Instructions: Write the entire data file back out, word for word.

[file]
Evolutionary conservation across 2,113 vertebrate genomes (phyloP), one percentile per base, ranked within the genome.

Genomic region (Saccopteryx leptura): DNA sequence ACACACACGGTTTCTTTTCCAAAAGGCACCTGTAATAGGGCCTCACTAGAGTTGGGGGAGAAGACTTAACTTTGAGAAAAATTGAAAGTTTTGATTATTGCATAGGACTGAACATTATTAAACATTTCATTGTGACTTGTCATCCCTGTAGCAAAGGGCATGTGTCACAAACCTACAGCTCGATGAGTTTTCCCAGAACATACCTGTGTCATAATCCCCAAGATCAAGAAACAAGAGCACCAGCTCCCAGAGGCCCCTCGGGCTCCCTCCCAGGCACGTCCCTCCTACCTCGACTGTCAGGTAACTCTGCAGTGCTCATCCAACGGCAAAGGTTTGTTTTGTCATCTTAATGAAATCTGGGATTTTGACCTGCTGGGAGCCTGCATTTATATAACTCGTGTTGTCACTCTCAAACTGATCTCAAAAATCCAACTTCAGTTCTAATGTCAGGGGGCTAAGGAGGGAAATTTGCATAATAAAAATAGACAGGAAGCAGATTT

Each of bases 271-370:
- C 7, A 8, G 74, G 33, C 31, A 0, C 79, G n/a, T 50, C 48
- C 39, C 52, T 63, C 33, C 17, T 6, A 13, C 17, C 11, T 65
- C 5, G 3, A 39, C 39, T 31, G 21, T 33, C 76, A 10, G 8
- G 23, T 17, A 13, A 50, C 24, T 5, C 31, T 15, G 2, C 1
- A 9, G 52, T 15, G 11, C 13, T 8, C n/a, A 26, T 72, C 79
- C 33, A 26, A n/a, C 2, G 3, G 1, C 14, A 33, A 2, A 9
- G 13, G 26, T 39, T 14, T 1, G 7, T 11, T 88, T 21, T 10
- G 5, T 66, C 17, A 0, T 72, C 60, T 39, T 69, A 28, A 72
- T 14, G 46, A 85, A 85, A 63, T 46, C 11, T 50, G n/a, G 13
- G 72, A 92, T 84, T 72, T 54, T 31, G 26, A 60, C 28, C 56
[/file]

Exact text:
Evolutionary conservation across 2,113 vertebrate genomes (phyloP), one percentile per base, ranked within the genome.

Genomic region (Saccopteryx leptura): DNA sequence ACACACACGGTTTCTTTTCCAAAAGGCACCTGTAATAGGGCCTCACTAGAGTTGGGGGAGAAGACTTAACTTTGAGAAAAATTGAAAGTTTTGATTATTGCATAGGACTGAACATTATTAAACATTTCATTGTGACTTGTCATCCCTGTAGCAAAGGGCATGTGTCACAAACCTACAGCTCGATGAGTTTTCCCAGAACATACCTGTGTCATAATCCCCAAGATCAAGAAACAAGAGCACCAGCTCCCAGAGGCCCCTCGGGCTCCCTCCCAGGCACGTCCCTCCTACCTCGACTGTCAGGTAACTCTGCAGTGCTCATCCAACGGCAAAGGTTTGTTTTGTCATCTTAATGAAATCTGGGATTTTGACCTGCTGGGAGCCTGCATTTATATAACTCGTGTTGTCACTCTCAAACTGATCTCAAAAATCCAACTTCAGTTCTAATGTCAGGGGGCTAAGGAGGGAAATTTGCATAATAAAAATAGACAGGAAGCAGATTT

Each of bases 271-370:
- C 7, A 8, G 74, G 33, C 31, A 0, C 79, G n/a, T 50, C 48
- C 39, C 52, T 63, C 33, C 17, T 6, A 13, C 17, C 11, T 65
- C 5, G 3, A 39, C 39, T 31, G 21, T 33, C 76, A 10, G 8
- G 23, T 17, A 13, A 50, C 24, T 5, C 31, T 15, G 2, C 1
- A 9, G 52, T 15, G 11, C 13, T 8, C n/a, A 26, T 72, C 79
- C 33, A 26, A n/a, C 2, G 3, G 1, C 14, A 33, A 2, A 9
- G 13, G 26, T 39, T 14, T 1, G 7, T 11, T 88, T 21, T 10
- G 5, T 66, C 17, A 0, T 72, C 60, T 39, T 69, A 28, A 72
- T 14, G 46, A 85, A 85, A 63, T 46, C 11, T 50, G n/a, G 13
- G 72, A 92, T 84, T 72, T 54, T 31, G 26, A 60, C 28, C 56